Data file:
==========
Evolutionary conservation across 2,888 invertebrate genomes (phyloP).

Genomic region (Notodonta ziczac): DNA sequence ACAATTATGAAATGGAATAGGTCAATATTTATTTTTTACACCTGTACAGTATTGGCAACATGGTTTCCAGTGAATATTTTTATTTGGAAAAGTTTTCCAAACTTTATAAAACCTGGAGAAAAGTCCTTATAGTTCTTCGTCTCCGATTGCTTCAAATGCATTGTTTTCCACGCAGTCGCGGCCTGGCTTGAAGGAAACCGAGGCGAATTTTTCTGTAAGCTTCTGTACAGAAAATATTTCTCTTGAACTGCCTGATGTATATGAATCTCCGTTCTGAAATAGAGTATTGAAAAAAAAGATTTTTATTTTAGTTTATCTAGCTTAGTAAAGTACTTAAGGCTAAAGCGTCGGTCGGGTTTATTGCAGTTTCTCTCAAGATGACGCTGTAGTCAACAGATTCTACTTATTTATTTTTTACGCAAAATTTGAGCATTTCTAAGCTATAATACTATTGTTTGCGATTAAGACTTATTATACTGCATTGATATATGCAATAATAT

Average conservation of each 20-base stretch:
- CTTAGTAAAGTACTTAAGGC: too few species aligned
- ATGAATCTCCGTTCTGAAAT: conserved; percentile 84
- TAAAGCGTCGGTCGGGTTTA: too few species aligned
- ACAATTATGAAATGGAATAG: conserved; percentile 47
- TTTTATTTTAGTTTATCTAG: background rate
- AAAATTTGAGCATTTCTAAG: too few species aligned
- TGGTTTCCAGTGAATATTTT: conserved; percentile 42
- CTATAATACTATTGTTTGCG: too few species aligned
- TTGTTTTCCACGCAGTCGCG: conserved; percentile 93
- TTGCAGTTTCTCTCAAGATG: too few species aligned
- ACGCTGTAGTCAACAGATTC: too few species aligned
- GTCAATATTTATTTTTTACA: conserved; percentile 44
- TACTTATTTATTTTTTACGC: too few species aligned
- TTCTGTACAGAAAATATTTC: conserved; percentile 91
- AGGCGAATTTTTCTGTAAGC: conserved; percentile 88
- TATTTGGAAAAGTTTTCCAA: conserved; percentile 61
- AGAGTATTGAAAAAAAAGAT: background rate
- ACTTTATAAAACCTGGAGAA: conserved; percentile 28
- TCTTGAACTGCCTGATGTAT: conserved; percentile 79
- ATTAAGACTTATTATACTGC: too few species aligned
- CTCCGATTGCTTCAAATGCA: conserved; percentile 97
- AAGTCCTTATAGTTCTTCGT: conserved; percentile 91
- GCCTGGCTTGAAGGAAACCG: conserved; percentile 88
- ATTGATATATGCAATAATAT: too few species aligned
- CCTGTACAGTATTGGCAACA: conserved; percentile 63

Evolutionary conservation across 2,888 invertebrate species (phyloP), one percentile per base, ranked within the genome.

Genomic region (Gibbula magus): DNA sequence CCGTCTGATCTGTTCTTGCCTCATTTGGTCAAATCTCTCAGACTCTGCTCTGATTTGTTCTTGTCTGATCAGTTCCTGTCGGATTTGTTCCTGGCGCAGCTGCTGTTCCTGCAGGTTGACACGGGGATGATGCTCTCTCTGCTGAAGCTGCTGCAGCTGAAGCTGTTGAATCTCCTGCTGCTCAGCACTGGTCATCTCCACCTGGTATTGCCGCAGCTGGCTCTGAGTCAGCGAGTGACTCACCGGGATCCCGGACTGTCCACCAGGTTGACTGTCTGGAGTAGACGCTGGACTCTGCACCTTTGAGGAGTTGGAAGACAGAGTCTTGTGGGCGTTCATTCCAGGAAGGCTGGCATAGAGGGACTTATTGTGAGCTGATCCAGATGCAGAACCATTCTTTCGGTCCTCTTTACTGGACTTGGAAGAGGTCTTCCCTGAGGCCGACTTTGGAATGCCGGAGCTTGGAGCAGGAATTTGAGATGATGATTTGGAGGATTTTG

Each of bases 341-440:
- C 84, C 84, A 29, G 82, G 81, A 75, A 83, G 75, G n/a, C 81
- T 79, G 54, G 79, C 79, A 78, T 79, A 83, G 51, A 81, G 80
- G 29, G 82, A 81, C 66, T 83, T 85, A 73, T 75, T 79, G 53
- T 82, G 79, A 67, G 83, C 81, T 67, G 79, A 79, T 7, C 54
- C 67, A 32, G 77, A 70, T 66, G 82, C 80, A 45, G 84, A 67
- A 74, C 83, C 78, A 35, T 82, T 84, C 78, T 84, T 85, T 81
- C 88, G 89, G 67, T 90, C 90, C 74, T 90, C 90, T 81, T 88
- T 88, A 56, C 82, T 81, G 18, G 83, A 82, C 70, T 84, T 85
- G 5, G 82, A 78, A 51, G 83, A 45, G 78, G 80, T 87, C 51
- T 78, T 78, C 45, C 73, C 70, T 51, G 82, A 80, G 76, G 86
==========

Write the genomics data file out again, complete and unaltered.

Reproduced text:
Evolutionary conservation across 2,888 invertebrate genomes (phyloP).

Genomic region (Notodonta ziczac): DNA sequence ACAATTATGAAATGGAATAGGTCAATATTTATTTTTTACACCTGTACAGTATTGGCAACATGGTTTCCAGTGAATATTTTTATTTGGAAAAGTTTTCCAAACTTTATAAAACCTGGAGAAAAGTCCTTATAGTTCTTCGTCTCCGATTGCTTCAAATGCATTGTTTTCCACGCAGTCGCGGCCTGGCTTGAAGGAAACCGAGGCGAATTTTTCTGTAAGCTTCTGTACAGAAAATATTTCTCTTGAACTGCCTGATGTATATGAATCTCCGTTCTGAAATAGAGTATTGAAAAAAAAGATTTTTATTTTAGTTTATCTAGCTTAGTAAAGTACTTAAGGCTAAAGCGTCGGTCGGGTTTATTGCAGTTTCTCTCAAGATGACGCTGTAGTCAACAGATTCTACTTATTTATTTTTTACGCAAAATTTGAGCATTTCTAAGCTATAATACTATTGTTTGCGATTAAGACTTATTATACTGCATTGATATATGCAATAATAT

Average conservation of each 20-base stretch:
- CTTAGTAAAGTACTTAAGGC: too few species aligned
- ATGAATCTCCGTTCTGAAAT: conserved; percentile 84
- TAAAGCGTCGGTCGGGTTTA: too few species aligned
- ACAATTATGAAATGGAATAG: conserved; percentile 47
- TTTTATTTTAGTTTATCTAG: background rate
- AAAATTTGAGCATTTCTAAG: too few species aligned
- TGGTTTCCAGTGAATATTTT: conserved; percentile 42
- CTATAATACTATTGTTTGCG: too few species aligned
- TTGTTTTCCACGCAGTCGCG: conserved; percentile 93
- TTGCAGTTTCTCTCAAGATG: too few species aligned
- ACGCTGTAGTCAACAGATTC: too few species aligned
- GTCAATATTTATTTTTTACA: conserved; percentile 44
- TACTTATTTATTTTTTACGC: too few species aligned
- TTCTGTACAGAAAATATTTC: conserved; percentile 91
- AGGCGAATTTTTCTGTAAGC: conserved; percentile 88
- TATTTGGAAAAGTTTTCCAA: conserved; percentile 61
- AGAGTATTGAAAAAAAAGAT: background rate
- ACTTTATAAAACCTGGAGAA: conserved; percentile 28
- TCTTGAACTGCCTGATGTAT: conserved; percentile 79
- ATTAAGACTTATTATACTGC: too few species aligned
- CTCCGATTGCTTCAAATGCA: conserved; percentile 97
- AAGTCCTTATAGTTCTTCGT: conserved; percentile 91
- GCCTGGCTTGAAGGAAACCG: conserved; percentile 88
- ATTGATATATGCAATAATAT: too few species aligned
- CCTGTACAGTATTGGCAACA: conserved; percentile 63

Evolutionary conservation across 2,888 invertebrate species (phyloP), one percentile per base, ranked within the genome.

Genomic region (Gibbula magus): DNA sequence CCGTCTGATCTGTTCTTGCCTCATTTGGTCAAATCTCTCAGACTCTGCTCTGATTTGTTCTTGTCTGATCAGTTCCTGTCGGATTTGTTCCTGGCGCAGCTGCTGTTCCTGCAGGTTGACACGGGGATGATGCTCTCTCTGCTGAAGCTGCTGCAGCTGAAGCTGTTGAATCTCCTGCTGCTCAGCACTGGTCATCTCCACCTGGTATTGCCGCAGCTGGCTCTGAGTCAGCGAGTGACTCACCGGGATCCCGGACTGTCCACCAGGTTGACTGTCTGGAGTAGACGCTGGACTCTGCACCTTTGAGGAGTTGGAAGACAGAGTCTTGTGGGCGTTCATTCCAGGAAGGCTGGCATAGAGGGACTTATTGTGAGCTGATCCAGATGCAGAACCATTCTTTCGGTCCTCTTTACTGGACTTGGAAGAGGTCTTCCCTGAGGCCGACTTTGGAATGCCGGAGCTTGGAGCAGGAATTTGAGATGATGATTTGGAGGATTTTG

Each of bases 341-440:
- C 84, C 84, A 29, G 82, G 81, A 75, A 83, G 75, G n/a, C 81
- T 79, G 54, G 79, C 79, A 78, T 79, A 83, G 51, A 81, G 80
- G 29, G 82, A 81, C 66, T 83, T 85, A 73, T 75, T 79, G 53
- T 82, G 79, A 67, G 83, C 81, T 67, G 79, A 79, T 7, C 54
- C 67, A 32, G 77, A 70, T 66, G 82, C 80, A 45, G 84, A 67
- A 74, C 83, C 78, A 35, T 82, T 84, C 78, T 84, T 85, T 81
- C 88, G 89, G 67, T 90, C 90, C 74, T 90, C 90, T 81, T 88
- T 88, A 56, C 82, T 81, G 18, G 83, A 82, C 70, T 84, T 85
- G 5, G 82, A 78, A 51, G 83, A 45, G 78, G 80, T 87, C 51
- T 78, T 78, C 45, C 73, C 70, T 51, G 82, A 80, G 76, G 86